Ebonyi Local Government Areas are:

Afikpo North
Ezza North
Afikpo South
Ezza South

Ebonyi is a state in southeastern Nigeria, created in 1996 from parts of Abia and Enugu states. Ebonyi state is the 36th and youngest state in Nigeria.

It is bordered by Benue, Cross River, Enugu and Abia states.

The capital of Ebonyi is Abakaliki, which is also the largest city in the state. Abakaliki is a vibrant and modern city with many attractions, such as the Ebonyi State University, the Abakaliki Golf Course, the Ebonyi Cultural Centre and the Salt Lake.

Ebonyi has large-scale natural resources, especially solid minerals such as lead, zinc, copper, limestone, salt, gypsum and granite. These minerals have attracted many investors and industries to the state, creating employment opportunities and boosting the economy.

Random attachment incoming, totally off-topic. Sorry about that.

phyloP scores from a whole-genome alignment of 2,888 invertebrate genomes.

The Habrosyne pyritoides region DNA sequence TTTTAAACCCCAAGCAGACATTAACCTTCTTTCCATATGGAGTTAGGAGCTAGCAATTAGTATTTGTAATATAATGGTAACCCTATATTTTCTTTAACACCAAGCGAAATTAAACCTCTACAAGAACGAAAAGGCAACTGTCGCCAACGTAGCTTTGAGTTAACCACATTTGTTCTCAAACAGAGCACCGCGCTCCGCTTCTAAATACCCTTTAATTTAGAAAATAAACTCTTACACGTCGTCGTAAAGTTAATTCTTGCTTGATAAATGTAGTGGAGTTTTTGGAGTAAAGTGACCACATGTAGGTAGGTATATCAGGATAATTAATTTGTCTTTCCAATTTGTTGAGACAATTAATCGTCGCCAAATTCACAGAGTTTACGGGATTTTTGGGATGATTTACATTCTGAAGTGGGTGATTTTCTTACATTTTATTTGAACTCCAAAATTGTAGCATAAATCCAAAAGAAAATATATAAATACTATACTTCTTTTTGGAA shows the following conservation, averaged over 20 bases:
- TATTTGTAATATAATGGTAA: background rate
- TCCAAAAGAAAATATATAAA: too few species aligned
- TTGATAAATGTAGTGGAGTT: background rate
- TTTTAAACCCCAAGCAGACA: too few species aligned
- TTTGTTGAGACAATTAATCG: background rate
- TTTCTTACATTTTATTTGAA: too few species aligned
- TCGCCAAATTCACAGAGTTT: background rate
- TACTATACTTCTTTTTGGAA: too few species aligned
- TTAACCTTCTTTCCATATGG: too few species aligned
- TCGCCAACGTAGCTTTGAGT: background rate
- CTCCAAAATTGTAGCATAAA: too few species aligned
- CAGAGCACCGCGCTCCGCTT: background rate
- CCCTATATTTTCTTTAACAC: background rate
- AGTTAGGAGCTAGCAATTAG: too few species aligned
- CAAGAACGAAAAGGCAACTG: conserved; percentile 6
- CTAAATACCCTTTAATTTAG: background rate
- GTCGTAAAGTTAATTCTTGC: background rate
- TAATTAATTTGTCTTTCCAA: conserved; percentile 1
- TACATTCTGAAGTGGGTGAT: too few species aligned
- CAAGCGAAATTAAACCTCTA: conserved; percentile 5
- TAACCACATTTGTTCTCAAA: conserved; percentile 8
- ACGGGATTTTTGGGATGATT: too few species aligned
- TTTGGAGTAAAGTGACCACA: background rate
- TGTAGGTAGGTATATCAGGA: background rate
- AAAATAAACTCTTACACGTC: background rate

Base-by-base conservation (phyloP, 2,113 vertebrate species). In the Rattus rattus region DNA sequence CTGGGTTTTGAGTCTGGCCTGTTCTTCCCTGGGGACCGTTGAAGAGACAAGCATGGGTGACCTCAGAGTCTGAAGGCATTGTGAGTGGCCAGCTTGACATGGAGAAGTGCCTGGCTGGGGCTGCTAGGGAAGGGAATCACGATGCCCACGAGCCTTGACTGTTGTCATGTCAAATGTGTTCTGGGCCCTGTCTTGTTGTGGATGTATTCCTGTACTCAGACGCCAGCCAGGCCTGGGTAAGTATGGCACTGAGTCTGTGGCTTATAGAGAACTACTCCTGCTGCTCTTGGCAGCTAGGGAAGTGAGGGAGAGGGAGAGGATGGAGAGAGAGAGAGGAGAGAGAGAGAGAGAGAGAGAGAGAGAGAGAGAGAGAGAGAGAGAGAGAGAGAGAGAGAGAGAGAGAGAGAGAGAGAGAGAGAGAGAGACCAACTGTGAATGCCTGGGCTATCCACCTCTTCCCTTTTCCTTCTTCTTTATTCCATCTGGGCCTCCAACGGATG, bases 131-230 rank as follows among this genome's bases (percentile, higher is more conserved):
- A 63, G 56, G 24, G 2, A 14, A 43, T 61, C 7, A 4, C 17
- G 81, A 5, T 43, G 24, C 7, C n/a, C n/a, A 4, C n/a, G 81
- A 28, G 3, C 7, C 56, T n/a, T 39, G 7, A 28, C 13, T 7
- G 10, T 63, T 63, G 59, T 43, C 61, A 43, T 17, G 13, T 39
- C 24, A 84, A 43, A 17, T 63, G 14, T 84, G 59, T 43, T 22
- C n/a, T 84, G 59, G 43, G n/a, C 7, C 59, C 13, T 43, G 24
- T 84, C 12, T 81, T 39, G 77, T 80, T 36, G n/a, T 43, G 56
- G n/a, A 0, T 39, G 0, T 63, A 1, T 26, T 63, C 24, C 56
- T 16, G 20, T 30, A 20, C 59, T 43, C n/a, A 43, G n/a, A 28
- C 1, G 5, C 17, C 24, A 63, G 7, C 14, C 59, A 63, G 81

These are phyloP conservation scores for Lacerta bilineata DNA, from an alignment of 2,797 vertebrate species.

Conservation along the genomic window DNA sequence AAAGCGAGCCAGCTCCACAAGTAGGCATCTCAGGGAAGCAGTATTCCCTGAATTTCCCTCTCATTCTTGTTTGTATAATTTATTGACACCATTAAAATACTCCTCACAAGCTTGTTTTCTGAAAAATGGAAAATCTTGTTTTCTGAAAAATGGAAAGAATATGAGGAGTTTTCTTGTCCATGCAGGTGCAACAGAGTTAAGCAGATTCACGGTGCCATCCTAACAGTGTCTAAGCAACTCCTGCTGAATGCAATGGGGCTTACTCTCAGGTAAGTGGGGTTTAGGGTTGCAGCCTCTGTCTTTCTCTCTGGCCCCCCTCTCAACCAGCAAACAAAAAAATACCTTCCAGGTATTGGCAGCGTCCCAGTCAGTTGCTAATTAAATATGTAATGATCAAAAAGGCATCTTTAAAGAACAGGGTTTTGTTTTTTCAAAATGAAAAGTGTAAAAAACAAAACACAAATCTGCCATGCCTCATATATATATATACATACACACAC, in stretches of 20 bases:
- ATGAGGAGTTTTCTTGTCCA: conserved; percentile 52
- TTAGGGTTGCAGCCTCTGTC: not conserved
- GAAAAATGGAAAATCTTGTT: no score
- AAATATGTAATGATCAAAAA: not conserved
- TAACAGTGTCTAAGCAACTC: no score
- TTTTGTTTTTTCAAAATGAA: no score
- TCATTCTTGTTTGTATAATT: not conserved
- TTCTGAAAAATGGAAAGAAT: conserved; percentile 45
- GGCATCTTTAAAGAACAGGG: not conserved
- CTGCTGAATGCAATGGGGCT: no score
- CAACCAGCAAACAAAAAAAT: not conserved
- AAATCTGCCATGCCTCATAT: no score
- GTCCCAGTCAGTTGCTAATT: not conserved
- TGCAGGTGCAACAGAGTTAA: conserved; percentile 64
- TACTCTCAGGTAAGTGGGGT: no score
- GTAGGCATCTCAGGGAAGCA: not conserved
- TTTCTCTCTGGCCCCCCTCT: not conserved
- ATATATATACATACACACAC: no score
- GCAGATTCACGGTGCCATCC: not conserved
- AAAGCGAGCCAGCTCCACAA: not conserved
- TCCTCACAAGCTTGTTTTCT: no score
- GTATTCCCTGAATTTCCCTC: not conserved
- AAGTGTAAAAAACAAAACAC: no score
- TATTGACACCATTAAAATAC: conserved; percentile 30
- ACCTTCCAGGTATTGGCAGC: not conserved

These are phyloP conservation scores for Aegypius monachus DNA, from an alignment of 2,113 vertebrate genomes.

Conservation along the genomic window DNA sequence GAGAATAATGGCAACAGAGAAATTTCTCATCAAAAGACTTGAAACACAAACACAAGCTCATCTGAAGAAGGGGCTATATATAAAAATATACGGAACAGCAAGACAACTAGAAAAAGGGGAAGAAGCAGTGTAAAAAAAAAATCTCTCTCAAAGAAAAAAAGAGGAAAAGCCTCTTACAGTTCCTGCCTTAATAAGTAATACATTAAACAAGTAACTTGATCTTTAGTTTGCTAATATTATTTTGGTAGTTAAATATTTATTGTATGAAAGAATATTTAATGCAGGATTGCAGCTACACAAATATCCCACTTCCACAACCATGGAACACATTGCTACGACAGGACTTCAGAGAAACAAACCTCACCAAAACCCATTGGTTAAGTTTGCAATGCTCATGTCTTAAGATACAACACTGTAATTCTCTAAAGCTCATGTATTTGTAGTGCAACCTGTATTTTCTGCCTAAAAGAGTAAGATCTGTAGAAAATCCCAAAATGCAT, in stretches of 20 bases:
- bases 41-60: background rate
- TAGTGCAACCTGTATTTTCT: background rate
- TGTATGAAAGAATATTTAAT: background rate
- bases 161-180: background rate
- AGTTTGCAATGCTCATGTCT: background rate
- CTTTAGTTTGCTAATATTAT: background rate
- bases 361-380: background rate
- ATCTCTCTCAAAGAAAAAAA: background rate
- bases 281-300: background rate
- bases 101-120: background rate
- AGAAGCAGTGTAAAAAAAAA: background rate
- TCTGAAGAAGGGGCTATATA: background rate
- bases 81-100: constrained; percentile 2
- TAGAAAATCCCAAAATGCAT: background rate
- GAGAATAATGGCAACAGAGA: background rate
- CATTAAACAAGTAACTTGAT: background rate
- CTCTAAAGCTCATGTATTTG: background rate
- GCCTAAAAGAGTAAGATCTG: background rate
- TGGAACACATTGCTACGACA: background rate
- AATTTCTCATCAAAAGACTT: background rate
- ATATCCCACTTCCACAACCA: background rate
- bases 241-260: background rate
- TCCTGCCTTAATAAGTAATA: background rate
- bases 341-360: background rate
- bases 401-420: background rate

Ebonyi is also a major producer of rice, yam, cassava, maize, beans and oil palm in Nigeria. The state has several irrigation projects and dams that support its agricultural activities.

The state is a melting pot of cultures and traditions. It has over 40 ethnic groups, each with its own language, customs and festivals. Some of the major ethnic groups in Ebonyi are the Izzi, Ezza, Edda, Ikwo, Mgbo, Kukele and Oring.


Some of the popular festivals in Ebonyi are the New Yam Festival, the Salt Festival, the Nkwo Market Day Festival and the Leboku Festival. These festivals showcase the rich heritage and diversity of Ebonyi people.